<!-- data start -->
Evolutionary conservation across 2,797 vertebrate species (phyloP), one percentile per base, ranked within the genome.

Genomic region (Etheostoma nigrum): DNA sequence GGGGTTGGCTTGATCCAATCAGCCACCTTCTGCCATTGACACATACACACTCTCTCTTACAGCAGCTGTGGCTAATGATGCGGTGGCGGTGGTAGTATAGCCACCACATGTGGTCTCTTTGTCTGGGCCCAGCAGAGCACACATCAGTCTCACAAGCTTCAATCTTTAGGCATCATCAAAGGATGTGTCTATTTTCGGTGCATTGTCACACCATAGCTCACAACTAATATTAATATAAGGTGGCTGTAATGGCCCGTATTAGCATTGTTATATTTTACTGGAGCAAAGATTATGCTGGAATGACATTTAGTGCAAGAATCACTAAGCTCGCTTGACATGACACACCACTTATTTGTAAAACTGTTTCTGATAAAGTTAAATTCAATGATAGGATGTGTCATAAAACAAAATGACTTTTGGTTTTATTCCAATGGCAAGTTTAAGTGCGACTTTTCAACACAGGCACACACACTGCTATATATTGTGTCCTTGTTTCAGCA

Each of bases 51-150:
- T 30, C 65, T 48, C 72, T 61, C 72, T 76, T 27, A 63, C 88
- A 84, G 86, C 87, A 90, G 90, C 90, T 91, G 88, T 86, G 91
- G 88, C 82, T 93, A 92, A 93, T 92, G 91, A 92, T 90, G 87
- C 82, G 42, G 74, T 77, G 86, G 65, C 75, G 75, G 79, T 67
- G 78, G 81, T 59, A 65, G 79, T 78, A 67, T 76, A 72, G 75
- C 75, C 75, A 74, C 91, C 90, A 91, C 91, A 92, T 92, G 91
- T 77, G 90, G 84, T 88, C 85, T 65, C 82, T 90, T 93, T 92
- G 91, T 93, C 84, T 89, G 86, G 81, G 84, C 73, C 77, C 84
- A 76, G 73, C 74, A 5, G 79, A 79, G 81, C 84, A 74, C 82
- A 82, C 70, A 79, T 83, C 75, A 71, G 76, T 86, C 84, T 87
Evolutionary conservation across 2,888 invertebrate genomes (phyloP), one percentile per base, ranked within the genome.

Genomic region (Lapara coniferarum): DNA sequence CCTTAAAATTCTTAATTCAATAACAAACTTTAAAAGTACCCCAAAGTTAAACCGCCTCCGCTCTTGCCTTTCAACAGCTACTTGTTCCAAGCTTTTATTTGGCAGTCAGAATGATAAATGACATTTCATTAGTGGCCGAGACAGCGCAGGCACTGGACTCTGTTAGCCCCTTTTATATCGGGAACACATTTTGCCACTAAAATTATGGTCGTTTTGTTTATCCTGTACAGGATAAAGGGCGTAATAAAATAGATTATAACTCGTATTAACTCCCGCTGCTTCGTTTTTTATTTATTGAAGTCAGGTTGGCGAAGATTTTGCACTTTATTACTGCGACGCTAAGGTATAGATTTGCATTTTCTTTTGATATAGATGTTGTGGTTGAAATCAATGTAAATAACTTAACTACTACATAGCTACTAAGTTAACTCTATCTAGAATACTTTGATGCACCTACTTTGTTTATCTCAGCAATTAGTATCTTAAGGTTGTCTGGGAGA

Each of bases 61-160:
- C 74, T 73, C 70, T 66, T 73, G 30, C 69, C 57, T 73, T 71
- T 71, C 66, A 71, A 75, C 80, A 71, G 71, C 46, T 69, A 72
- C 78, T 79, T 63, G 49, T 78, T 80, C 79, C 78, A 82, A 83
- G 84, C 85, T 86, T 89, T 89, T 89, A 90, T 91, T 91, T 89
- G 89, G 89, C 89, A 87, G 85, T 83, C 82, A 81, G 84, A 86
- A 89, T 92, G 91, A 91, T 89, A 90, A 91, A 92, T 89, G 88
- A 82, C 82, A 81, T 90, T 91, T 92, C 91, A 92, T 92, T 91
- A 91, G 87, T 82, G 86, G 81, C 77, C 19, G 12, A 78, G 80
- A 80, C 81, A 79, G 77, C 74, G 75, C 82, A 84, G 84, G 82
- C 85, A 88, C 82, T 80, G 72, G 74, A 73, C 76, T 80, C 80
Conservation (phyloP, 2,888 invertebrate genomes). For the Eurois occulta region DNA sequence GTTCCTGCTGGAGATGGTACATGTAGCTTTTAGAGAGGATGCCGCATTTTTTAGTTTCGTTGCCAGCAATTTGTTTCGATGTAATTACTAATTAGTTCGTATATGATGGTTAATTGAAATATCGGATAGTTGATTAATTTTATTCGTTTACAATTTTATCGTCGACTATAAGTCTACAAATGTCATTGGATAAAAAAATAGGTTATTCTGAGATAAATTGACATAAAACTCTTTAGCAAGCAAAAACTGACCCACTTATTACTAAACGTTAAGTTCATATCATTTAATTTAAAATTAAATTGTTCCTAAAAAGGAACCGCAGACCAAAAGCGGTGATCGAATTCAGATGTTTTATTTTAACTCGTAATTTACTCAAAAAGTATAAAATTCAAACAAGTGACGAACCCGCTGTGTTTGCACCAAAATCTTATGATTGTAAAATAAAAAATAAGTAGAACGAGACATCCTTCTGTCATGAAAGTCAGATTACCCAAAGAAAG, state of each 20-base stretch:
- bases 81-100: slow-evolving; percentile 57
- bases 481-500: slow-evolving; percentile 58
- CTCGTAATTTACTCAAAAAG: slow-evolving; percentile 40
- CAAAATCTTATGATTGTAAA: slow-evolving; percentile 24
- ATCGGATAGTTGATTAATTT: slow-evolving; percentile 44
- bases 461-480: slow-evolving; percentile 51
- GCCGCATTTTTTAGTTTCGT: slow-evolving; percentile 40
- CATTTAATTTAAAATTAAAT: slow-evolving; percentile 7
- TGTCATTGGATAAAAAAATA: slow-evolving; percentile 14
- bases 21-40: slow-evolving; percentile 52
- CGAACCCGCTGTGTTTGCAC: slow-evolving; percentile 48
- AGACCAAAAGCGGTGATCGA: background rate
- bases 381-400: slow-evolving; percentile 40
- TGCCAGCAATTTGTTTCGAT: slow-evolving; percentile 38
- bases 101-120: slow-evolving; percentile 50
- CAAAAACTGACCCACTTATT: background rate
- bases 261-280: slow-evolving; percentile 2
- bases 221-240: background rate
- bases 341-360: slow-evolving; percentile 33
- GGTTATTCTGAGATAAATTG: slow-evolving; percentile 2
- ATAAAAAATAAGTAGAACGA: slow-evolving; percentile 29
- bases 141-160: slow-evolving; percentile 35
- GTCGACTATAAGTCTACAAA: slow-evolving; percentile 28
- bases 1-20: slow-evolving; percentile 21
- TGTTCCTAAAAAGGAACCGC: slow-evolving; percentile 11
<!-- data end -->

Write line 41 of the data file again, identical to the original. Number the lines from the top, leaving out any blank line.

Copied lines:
- TGCCAGCAATTTGTTTCGAT: slow-evolving; percentile 38